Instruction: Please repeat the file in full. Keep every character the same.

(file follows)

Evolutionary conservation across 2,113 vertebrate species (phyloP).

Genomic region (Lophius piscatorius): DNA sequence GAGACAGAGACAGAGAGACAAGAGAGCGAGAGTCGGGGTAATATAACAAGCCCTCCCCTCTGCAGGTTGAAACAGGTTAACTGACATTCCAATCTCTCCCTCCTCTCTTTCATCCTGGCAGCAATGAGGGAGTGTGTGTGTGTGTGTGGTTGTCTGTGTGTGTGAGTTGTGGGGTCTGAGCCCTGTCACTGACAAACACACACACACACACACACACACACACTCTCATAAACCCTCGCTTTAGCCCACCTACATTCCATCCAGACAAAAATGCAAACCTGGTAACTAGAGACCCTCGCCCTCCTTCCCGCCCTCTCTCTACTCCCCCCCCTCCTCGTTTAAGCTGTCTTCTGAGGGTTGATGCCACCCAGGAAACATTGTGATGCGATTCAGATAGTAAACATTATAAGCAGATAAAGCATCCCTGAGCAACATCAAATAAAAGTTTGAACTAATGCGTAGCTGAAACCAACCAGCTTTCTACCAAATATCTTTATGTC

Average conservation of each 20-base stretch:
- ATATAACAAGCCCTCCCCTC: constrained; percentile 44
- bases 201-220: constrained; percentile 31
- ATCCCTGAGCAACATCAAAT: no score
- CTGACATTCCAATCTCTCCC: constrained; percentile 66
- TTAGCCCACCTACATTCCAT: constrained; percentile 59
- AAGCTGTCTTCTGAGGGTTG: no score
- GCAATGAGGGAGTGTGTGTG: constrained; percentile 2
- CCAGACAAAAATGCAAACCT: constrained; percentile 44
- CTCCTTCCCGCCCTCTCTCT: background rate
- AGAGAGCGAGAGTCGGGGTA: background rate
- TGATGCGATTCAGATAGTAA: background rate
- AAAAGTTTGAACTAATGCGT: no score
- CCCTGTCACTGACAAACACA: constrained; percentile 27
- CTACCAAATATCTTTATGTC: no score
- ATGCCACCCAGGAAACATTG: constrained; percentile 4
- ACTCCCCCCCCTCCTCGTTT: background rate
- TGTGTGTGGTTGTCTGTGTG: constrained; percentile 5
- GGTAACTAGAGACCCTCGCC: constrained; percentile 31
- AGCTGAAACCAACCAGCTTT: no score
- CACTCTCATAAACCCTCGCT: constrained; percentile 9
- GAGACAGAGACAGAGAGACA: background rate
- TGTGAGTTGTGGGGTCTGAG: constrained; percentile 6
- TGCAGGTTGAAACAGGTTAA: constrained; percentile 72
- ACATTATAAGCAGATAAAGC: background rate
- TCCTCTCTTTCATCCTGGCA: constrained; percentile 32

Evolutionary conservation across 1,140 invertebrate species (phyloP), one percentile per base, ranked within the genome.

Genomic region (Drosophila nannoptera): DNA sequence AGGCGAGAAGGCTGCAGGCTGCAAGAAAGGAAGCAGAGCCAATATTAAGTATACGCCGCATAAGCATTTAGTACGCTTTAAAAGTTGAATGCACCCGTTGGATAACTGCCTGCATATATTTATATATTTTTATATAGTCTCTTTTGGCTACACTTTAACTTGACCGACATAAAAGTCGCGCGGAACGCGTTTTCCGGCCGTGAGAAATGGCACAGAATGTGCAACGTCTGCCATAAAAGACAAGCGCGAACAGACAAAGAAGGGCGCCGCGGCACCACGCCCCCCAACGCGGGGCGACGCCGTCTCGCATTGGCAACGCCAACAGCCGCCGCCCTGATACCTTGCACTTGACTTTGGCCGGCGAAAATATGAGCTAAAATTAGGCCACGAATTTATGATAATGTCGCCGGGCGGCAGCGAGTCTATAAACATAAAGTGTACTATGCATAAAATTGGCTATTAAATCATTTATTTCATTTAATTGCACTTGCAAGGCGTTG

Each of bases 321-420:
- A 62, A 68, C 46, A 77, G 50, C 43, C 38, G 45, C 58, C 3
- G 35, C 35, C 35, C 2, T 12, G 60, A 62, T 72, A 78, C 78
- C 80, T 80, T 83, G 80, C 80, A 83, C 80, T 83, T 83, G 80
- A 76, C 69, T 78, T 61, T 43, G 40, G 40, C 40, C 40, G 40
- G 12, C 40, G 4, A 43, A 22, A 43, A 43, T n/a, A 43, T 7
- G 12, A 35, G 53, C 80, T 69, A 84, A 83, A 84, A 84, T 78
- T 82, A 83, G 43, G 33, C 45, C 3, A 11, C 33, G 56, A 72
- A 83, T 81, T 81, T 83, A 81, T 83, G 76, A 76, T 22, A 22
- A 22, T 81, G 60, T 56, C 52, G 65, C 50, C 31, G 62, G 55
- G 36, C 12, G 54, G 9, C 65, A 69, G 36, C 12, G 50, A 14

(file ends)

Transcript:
Evolutionary conservation across 2,113 vertebrate species (phyloP).

Genomic region (Lophius piscatorius): DNA sequence GAGACAGAGACAGAGAGACAAGAGAGCGAGAGTCGGGGTAATATAACAAGCCCTCCCCTCTGCAGGTTGAAACAGGTTAACTGACATTCCAATCTCTCCCTCCTCTCTTTCATCCTGGCAGCAATGAGGGAGTGTGTGTGTGTGTGTGGTTGTCTGTGTGTGTGAGTTGTGGGGTCTGAGCCCTGTCACTGACAAACACACACACACACACACACACACACACTCTCATAAACCCTCGCTTTAGCCCACCTACATTCCATCCAGACAAAAATGCAAACCTGGTAACTAGAGACCCTCGCCCTCCTTCCCGCCCTCTCTCTACTCCCCCCCCTCCTCGTTTAAGCTGTCTTCTGAGGGTTGATGCCACCCAGGAAACATTGTGATGCGATTCAGATAGTAAACATTATAAGCAGATAAAGCATCCCTGAGCAACATCAAATAAAAGTTTGAACTAATGCGTAGCTGAAACCAACCAGCTTTCTACCAAATATCTTTATGTC

Average conservation of each 20-base stretch:
- ATATAACAAGCCCTCCCCTC: constrained; percentile 44
- bases 201-220: constrained; percentile 31
- ATCCCTGAGCAACATCAAAT: no score
- CTGACATTCCAATCTCTCCC: constrained; percentile 66
- TTAGCCCACCTACATTCCAT: constrained; percentile 59
- AAGCTGTCTTCTGAGGGTTG: no score
- GCAATGAGGGAGTGTGTGTG: constrained; percentile 2
- CCAGACAAAAATGCAAACCT: constrained; percentile 44
- CTCCTTCCCGCCCTCTCTCT: background rate
- AGAGAGCGAGAGTCGGGGTA: background rate
- TGATGCGATTCAGATAGTAA: background rate
- AAAAGTTTGAACTAATGCGT: no score
- CCCTGTCACTGACAAACACA: constrained; percentile 27
- CTACCAAATATCTTTATGTC: no score
- ATGCCACCCAGGAAACATTG: constrained; percentile 4
- ACTCCCCCCCCTCCTCGTTT: background rate
- TGTGTGTGGTTGTCTGTGTG: constrained; percentile 5
- GGTAACTAGAGACCCTCGCC: constrained; percentile 31
- AGCTGAAACCAACCAGCTTT: no score
- CACTCTCATAAACCCTCGCT: constrained; percentile 9
- GAGACAGAGACAGAGAGACA: background rate
- TGTGAGTTGTGGGGTCTGAG: constrained; percentile 6
- TGCAGGTTGAAACAGGTTAA: constrained; percentile 72
- ACATTATAAGCAGATAAAGC: background rate
- TCCTCTCTTTCATCCTGGCA: constrained; percentile 32

Evolutionary conservation across 1,140 invertebrate species (phyloP), one percentile per base, ranked within the genome.

Genomic region (Drosophila nannoptera): DNA sequence AGGCGAGAAGGCTGCAGGCTGCAAGAAAGGAAGCAGAGCCAATATTAAGTATACGCCGCATAAGCATTTAGTACGCTTTAAAAGTTGAATGCACCCGTTGGATAACTGCCTGCATATATTTATATATTTTTATATAGTCTCTTTTGGCTACACTTTAACTTGACCGACATAAAAGTCGCGCGGAACGCGTTTTCCGGCCGTGAGAAATGGCACAGAATGTGCAACGTCTGCCATAAAAGACAAGCGCGAACAGACAAAGAAGGGCGCCGCGGCACCACGCCCCCCAACGCGGGGCGACGCCGTCTCGCATTGGCAACGCCAACAGCCGCCGCCCTGATACCTTGCACTTGACTTTGGCCGGCGAAAATATGAGCTAAAATTAGGCCACGAATTTATGATAATGTCGCCGGGCGGCAGCGAGTCTATAAACATAAAGTGTACTATGCATAAAATTGGCTATTAAATCATTTATTTCATTTAATTGCACTTGCAAGGCGTTG

Each of bases 321-420:
- A 62, A 68, C 46, A 77, G 50, C 43, C 38, G 45, C 58, C 3
- G 35, C 35, C 35, C 2, T 12, G 60, A 62, T 72, A 78, C 78
- C 80, T 80, T 83, G 80, C 80, A 83, C 80, T 83, T 83, G 80
- A 76, C 69, T 78, T 61, T 43, G 40, G 40, C 40, C 40, G 40
- G 12, C 40, G 4, A 43, A 22, A 43, A 43, T n/a, A 43, T 7
- G 12, A 35, G 53, C 80, T 69, A 84, A 83, A 84, A 84, T 78
- T 82, A 83, G 43, G 33, C 45, C 3, A 11, C 33, G 56, A 72
- A 83, T 81, T 81, T 83, A 81, T 83, G 76, A 76, T 22, A 22
- A 22, T 81, G 60, T 56, C 52, G 65, C 50, C 31, G 62, G 55
- G 36, C 12, G 54, G 9, C 65, A 69, G 36, C 12, G 50, A 14